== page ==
Scientists shed light on virus replication

Mathematicians and scientists from two UK universities have collaborated to shed new light on the process of viral replication during an infection.

Experimentalists from the University of Leeds and mathematicians from the University of York devised a mathematical model that gives new insights into the molecular mechanisms behind virus assembly, helping to explain the efficiency of their operation.

Researchers from the Departments of Mathematics and Biology at the University of York have developed a theoretical basis for the speed and efficiency with which viruses assemble the protective proteins for their genetic information – in this case an RNA molecule – during an infection.

The team incorporated multiple specific contacts between the genomic RNA and the proteins in the containers, along with other details of real virus infections, into a mathematical model that demonstrates how these contacts act collectively to reduce the complexity of virus formation.

They thus solved a longstanding puzzle about virus assembly – a form of Levinthal's paradox.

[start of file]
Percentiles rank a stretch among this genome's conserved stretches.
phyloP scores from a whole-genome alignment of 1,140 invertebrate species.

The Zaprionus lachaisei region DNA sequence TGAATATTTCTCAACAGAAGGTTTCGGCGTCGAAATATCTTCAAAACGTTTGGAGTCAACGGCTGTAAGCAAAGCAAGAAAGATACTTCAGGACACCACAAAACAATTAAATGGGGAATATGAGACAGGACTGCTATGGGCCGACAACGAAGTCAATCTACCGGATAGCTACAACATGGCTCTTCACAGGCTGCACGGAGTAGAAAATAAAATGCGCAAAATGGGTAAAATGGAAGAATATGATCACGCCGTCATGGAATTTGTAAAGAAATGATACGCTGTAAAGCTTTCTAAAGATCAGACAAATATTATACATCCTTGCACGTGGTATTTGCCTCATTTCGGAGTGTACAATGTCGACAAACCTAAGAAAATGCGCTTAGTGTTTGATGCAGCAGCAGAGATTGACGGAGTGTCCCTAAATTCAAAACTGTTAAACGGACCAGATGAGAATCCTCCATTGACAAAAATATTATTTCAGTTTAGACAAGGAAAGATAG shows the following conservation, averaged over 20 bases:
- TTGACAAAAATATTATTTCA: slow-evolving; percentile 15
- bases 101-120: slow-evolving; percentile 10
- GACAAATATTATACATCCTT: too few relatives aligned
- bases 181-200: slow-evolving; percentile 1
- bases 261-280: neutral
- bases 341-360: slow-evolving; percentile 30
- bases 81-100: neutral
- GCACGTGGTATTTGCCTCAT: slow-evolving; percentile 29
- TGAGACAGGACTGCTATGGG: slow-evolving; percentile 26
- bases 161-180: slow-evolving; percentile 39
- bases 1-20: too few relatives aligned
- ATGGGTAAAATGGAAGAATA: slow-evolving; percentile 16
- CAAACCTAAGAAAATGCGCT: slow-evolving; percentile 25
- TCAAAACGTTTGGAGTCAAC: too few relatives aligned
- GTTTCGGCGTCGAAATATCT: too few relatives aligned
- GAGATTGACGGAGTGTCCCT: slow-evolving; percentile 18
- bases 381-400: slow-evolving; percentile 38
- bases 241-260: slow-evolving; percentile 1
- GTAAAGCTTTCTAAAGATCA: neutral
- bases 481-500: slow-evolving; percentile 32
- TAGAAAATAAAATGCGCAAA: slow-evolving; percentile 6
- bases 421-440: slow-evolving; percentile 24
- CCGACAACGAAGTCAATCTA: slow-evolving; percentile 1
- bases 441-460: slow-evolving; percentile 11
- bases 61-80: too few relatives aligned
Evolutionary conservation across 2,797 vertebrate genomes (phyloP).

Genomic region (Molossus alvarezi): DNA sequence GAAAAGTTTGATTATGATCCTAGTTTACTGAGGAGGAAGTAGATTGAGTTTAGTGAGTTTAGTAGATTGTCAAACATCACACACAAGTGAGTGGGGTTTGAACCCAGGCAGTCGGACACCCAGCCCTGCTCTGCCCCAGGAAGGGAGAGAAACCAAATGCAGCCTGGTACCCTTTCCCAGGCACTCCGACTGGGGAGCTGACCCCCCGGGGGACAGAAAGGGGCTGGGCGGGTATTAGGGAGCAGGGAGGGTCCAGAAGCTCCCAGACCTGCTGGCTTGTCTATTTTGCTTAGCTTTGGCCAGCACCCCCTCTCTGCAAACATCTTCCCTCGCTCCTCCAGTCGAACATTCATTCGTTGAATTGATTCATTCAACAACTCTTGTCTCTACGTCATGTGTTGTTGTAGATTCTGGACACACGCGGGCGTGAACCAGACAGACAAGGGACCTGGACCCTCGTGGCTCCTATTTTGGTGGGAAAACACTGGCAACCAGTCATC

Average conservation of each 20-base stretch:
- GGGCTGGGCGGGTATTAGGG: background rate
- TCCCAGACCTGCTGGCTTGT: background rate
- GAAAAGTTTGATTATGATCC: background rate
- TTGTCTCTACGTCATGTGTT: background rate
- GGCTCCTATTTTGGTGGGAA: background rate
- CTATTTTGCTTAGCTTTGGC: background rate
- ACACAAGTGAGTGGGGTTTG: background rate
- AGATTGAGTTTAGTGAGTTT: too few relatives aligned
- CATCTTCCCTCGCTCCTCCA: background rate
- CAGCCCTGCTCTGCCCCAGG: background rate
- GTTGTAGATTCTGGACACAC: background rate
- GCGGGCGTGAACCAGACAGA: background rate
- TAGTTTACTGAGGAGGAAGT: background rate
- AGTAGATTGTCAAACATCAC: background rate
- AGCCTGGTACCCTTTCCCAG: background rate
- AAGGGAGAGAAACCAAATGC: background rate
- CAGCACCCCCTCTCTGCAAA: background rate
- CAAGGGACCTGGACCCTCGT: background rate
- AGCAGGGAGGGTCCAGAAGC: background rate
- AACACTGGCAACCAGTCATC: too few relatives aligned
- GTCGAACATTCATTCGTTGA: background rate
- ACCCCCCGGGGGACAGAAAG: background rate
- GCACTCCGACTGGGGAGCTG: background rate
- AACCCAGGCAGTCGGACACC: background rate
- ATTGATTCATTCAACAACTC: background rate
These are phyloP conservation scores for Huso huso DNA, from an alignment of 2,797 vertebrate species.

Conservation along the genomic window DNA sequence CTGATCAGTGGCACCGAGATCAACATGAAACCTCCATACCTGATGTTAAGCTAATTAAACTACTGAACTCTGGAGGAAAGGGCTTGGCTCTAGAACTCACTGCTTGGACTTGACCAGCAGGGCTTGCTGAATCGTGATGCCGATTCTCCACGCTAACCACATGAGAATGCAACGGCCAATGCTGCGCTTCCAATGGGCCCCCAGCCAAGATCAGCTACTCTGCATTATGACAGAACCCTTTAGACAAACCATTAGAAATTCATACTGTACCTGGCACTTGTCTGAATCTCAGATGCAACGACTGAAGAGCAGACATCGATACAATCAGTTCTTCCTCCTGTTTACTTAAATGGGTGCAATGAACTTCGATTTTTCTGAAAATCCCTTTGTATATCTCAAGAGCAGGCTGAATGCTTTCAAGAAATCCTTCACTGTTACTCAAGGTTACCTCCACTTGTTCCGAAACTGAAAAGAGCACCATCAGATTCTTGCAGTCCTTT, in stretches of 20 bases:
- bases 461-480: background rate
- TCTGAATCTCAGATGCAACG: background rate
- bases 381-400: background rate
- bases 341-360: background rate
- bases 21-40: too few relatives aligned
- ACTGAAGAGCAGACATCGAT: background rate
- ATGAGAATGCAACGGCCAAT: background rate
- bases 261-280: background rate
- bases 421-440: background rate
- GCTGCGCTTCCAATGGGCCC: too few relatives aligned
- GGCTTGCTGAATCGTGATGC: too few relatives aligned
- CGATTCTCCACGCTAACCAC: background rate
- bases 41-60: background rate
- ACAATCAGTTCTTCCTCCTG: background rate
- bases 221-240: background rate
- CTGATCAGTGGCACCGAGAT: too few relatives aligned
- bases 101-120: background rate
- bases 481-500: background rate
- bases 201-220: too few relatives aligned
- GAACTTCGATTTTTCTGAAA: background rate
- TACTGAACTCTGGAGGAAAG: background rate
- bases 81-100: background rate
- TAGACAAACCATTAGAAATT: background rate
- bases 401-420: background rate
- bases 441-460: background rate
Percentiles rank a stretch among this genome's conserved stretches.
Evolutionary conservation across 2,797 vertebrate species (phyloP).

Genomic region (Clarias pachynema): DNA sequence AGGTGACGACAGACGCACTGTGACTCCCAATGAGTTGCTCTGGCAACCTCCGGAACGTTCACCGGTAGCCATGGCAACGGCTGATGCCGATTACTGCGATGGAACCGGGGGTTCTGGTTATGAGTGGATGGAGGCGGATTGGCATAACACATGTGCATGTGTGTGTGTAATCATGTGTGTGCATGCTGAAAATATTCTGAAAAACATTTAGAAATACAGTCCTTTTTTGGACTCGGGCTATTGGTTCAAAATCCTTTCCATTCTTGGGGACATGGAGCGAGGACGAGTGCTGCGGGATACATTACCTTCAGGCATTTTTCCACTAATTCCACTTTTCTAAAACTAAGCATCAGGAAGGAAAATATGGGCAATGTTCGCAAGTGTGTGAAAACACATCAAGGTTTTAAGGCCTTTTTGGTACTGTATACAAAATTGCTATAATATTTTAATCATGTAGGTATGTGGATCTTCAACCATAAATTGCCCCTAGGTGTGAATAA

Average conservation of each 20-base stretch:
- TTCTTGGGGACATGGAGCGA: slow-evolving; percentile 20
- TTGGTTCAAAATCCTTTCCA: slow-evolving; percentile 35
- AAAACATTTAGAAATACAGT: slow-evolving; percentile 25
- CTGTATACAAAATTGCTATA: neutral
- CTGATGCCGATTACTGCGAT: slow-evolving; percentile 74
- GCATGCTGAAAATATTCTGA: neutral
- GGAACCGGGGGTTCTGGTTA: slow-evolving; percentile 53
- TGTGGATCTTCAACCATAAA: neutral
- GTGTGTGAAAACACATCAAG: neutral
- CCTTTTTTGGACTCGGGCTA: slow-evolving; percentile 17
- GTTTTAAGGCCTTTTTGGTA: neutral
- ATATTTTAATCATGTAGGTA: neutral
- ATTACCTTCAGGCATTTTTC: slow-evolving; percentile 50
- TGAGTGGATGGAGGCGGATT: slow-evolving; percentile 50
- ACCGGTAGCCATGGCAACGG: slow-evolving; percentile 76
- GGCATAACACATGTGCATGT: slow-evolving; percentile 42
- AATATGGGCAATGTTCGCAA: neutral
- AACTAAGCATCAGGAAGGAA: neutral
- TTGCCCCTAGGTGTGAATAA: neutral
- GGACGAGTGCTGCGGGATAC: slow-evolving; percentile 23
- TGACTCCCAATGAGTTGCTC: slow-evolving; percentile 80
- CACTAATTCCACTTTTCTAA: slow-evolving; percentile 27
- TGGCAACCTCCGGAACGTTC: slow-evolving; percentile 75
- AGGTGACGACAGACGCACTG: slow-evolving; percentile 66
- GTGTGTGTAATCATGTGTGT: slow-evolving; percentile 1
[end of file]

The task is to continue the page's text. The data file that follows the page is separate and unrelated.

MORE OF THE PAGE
The process also ensures efficient and selective packaging of the viral genome and has evolved because it provides significant selective advantages to viruses that function in this way.

As a result of the research, new antiviral therapies could be developed. The team's findings could help to treat a range of diseases from HIV and Hepatitis B and C to the "winter vomiting bug" norovirus and the common cold.

Professor Reidun Twarock, a member of the York Centre for Complex Systems Analysis, said: "This truly interdisciplinary effort has provided surprising insights into a fundamental mechanism in virology. 

"Existing experimental techniques for studying viral assembly are unable to identify the cooperative roles played by all the important components, highlighting the need and power of mathematical modelling. 

"This model is a paradigm shift in the field of viral assembly."

He went on to say that the study helps elucidate the process of virus assembly and could help to develop antiviral therapies.

The findings of the research are published in the Proceedings of the National Academy of Sciences.